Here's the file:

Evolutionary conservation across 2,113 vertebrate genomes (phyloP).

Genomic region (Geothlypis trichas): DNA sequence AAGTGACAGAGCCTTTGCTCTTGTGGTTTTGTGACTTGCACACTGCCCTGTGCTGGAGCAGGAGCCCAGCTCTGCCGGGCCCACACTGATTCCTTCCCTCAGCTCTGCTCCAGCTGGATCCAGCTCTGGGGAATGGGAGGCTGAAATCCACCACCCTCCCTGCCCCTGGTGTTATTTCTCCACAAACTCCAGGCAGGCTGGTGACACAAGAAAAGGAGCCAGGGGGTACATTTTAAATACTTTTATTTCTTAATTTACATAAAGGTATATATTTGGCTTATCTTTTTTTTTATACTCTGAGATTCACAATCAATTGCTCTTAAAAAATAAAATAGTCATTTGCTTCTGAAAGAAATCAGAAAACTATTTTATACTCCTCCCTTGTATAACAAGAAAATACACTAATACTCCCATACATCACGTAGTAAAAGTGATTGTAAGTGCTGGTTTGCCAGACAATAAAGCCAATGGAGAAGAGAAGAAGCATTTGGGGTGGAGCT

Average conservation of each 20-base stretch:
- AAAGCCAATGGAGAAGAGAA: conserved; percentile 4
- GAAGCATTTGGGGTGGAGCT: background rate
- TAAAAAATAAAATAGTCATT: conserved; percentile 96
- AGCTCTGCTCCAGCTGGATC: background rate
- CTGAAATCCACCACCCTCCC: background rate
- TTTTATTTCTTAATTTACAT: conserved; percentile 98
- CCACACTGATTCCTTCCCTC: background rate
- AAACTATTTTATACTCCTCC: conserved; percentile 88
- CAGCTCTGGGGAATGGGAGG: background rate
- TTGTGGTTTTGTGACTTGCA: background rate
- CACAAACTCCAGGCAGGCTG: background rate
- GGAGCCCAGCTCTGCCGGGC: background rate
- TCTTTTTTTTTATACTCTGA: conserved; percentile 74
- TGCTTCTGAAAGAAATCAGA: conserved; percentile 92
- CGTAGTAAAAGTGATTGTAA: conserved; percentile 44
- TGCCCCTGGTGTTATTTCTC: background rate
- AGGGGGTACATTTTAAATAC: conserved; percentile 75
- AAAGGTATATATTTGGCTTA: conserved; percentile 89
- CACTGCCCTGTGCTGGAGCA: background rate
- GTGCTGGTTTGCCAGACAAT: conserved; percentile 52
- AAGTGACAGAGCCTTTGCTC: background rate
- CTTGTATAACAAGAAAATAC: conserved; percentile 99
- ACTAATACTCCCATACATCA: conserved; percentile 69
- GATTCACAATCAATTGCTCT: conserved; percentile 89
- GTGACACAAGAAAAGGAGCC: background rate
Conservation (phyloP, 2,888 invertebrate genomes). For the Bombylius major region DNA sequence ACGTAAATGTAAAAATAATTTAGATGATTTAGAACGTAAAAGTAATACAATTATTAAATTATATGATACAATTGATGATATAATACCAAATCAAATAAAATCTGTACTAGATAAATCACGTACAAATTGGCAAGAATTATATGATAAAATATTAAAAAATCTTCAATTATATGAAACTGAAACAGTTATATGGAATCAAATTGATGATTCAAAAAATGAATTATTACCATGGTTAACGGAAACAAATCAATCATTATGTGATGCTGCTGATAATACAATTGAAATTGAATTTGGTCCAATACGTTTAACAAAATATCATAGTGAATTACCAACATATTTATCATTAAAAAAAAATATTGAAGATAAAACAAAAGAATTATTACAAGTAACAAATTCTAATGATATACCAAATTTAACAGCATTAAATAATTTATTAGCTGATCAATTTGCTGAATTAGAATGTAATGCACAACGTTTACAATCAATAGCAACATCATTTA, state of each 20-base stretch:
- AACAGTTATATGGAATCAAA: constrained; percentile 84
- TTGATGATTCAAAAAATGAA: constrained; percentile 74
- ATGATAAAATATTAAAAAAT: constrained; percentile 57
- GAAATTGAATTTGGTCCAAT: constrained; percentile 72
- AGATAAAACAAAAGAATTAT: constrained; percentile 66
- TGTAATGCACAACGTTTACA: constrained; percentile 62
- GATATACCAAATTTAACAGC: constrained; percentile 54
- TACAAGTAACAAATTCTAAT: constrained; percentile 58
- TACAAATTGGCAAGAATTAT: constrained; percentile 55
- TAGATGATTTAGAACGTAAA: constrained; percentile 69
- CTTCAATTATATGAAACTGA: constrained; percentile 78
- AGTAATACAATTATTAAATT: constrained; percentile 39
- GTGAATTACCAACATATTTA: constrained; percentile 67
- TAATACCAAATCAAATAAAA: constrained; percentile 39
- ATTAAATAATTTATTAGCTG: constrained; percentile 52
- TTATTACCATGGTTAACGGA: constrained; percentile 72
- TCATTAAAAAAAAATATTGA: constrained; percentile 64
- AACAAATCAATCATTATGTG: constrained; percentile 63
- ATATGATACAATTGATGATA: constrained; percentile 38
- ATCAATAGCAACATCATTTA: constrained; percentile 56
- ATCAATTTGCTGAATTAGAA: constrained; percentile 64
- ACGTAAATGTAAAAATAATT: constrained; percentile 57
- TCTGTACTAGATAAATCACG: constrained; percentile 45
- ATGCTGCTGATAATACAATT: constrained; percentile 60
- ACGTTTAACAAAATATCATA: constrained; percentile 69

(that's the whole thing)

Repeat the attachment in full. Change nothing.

Evolutionary conservation across 2,113 vertebrate genomes (phyloP).

Genomic region (Geothlypis trichas): DNA sequence AAGTGACAGAGCCTTTGCTCTTGTGGTTTTGTGACTTGCACACTGCCCTGTGCTGGAGCAGGAGCCCAGCTCTGCCGGGCCCACACTGATTCCTTCCCTCAGCTCTGCTCCAGCTGGATCCAGCTCTGGGGAATGGGAGGCTGAAATCCACCACCCTCCCTGCCCCTGGTGTTATTTCTCCACAAACTCCAGGCAGGCTGGTGACACAAGAAAAGGAGCCAGGGGGTACATTTTAAATACTTTTATTTCTTAATTTACATAAAGGTATATATTTGGCTTATCTTTTTTTTTATACTCTGAGATTCACAATCAATTGCTCTTAAAAAATAAAATAGTCATTTGCTTCTGAAAGAAATCAGAAAACTATTTTATACTCCTCCCTTGTATAACAAGAAAATACACTAATACTCCCATACATCACGTAGTAAAAGTGATTGTAAGTGCTGGTTTGCCAGACAATAAAGCCAATGGAGAAGAGAAGAAGCATTTGGGGTGGAGCT

Average conservation of each 20-base stretch:
- AAAGCCAATGGAGAAGAGAA: conserved; percentile 4
- GAAGCATTTGGGGTGGAGCT: background rate
- TAAAAAATAAAATAGTCATT: conserved; percentile 96
- AGCTCTGCTCCAGCTGGATC: background rate
- CTGAAATCCACCACCCTCCC: background rate
- TTTTATTTCTTAATTTACAT: conserved; percentile 98
- CCACACTGATTCCTTCCCTC: background rate
- AAACTATTTTATACTCCTCC: conserved; percentile 88
- CAGCTCTGGGGAATGGGAGG: background rate
- TTGTGGTTTTGTGACTTGCA: background rate
- CACAAACTCCAGGCAGGCTG: background rate
- GGAGCCCAGCTCTGCCGGGC: background rate
- TCTTTTTTTTTATACTCTGA: conserved; percentile 74
- TGCTTCTGAAAGAAATCAGA: conserved; percentile 92
- CGTAGTAAAAGTGATTGTAA: conserved; percentile 44
- TGCCCCTGGTGTTATTTCTC: background rate
- AGGGGGTACATTTTAAATAC: conserved; percentile 75
- AAAGGTATATATTTGGCTTA: conserved; percentile 89
- CACTGCCCTGTGCTGGAGCA: background rate
- GTGCTGGTTTGCCAGACAAT: conserved; percentile 52
- AAGTGACAGAGCCTTTGCTC: background rate
- CTTGTATAACAAGAAAATAC: conserved; percentile 99
- ACTAATACTCCCATACATCA: conserved; percentile 69
- GATTCACAATCAATTGCTCT: conserved; percentile 89
- GTGACACAAGAAAAGGAGCC: background rate
Conservation (phyloP, 2,888 invertebrate genomes). For the Bombylius major region DNA sequence ACGTAAATGTAAAAATAATTTAGATGATTTAGAACGTAAAAGTAATACAATTATTAAATTATATGATACAATTGATGATATAATACCAAATCAAATAAAATCTGTACTAGATAAATCACGTACAAATTGGCAAGAATTATATGATAAAATATTAAAAAATCTTCAATTATATGAAACTGAAACAGTTATATGGAATCAAATTGATGATTCAAAAAATGAATTATTACCATGGTTAACGGAAACAAATCAATCATTATGTGATGCTGCTGATAATACAATTGAAATTGAATTTGGTCCAATACGTTTAACAAAATATCATAGTGAATTACCAACATATTTATCATTAAAAAAAAATATTGAAGATAAAACAAAAGAATTATTACAAGTAACAAATTCTAATGATATACCAAATTTAACAGCATTAAATAATTTATTAGCTGATCAATTTGCTGAATTAGAATGTAATGCACAACGTTTACAATCAATAGCAACATCATTTA, state of each 20-base stretch:
- AACAGTTATATGGAATCAAA: constrained; percentile 84
- TTGATGATTCAAAAAATGAA: constrained; percentile 74
- ATGATAAAATATTAAAAAAT: constrained; percentile 57
- GAAATTGAATTTGGTCCAAT: constrained; percentile 72
- AGATAAAACAAAAGAATTAT: constrained; percentile 66
- TGTAATGCACAACGTTTACA: constrained; percentile 62
- GATATACCAAATTTAACAGC: constrained; percentile 54
- TACAAGTAACAAATTCTAAT: constrained; percentile 58
- TACAAATTGGCAAGAATTAT: constrained; percentile 55
- TAGATGATTTAGAACGTAAA: constrained; percentile 69
- CTTCAATTATATGAAACTGA: constrained; percentile 78
- AGTAATACAATTATTAAATT: constrained; percentile 39
- GTGAATTACCAACATATTTA: constrained; percentile 67
- TAATACCAAATCAAATAAAA: constrained; percentile 39
- ATTAAATAATTTATTAGCTG: constrained; percentile 52
- TTATTACCATGGTTAACGGA: constrained; percentile 72
- TCATTAAAAAAAAATATTGA: constrained; percentile 64
- AACAAATCAATCATTATGTG: constrained; percentile 63
- ATATGATACAATTGATGATA: constrained; percentile 38
- ATCAATAGCAACATCATTTA: constrained; percentile 56
- ATCAATTTGCTGAATTAGAA: constrained; percentile 64
- ACGTAAATGTAAAAATAATT: constrained; percentile 57
- TCTGTACTAGATAAATCACG: constrained; percentile 45
- ATGCTGCTGATAATACAATT: constrained; percentile 60
- ACGTTTAACAAAATATCATA: constrained; percentile 69